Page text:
• Artist Biography

    Dan Flavin

    American • 1933 - 1996

    Dan Flavin employed commercially-sold fluorescent light tubes in order to produce what he liked to call "situations" or installations. His minimalist approach transcended simplicity through his use of neon colors and thoughtful compositions. With straight-edged light beams, Flavin would often create dynamic arrangements reminiscent of Fred Sandback's work with yarn.

    View More Works

334

untitled

blue and red fluorescent light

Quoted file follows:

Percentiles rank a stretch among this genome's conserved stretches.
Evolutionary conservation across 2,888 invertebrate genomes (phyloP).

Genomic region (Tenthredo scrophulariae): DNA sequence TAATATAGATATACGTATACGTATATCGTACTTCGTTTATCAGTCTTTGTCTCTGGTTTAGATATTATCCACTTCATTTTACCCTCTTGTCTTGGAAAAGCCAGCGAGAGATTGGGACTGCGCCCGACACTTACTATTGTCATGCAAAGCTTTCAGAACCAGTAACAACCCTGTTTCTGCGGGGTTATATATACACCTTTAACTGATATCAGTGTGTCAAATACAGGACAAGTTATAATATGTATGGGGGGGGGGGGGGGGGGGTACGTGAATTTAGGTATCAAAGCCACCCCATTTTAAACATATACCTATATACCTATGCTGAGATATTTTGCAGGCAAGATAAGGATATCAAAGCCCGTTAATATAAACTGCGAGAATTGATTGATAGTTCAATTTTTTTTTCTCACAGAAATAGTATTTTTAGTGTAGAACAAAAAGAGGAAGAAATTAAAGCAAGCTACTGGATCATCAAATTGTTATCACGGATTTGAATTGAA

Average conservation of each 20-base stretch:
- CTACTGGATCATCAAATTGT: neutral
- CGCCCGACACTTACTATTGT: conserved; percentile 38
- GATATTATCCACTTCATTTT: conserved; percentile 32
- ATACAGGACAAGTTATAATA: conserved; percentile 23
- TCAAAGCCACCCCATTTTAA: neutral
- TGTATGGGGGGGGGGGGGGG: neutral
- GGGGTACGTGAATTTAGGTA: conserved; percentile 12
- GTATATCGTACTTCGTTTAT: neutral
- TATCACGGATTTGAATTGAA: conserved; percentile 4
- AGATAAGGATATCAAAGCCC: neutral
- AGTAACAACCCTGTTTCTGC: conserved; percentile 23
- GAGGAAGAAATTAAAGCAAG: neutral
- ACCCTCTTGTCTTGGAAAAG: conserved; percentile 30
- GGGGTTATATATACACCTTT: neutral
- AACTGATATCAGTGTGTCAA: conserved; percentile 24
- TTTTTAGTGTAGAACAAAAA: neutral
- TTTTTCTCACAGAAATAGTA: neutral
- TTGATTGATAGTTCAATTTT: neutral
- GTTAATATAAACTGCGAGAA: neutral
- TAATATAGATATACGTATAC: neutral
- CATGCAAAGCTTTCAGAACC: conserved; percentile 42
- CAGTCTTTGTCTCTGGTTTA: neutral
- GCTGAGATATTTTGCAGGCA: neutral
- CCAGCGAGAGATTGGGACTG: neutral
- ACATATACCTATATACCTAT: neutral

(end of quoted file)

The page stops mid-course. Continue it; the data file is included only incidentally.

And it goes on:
48 in. (121.9 cm.) wide across a corner
Executed in 1984, this work is number 2 from an edition of 5, and is accompanied by a certificate of authenticity signed by the artist.

Estimate
$150,000 - 200,000 

Contact Specialist
Rebekah Bowling
Head of Day Sale, Afternoon Session
New York
+ 1 212 940 1250
[email protected]

20th Century & Contemporary Art Day Sale, Afternoon Session

New York Auction 14 November 2018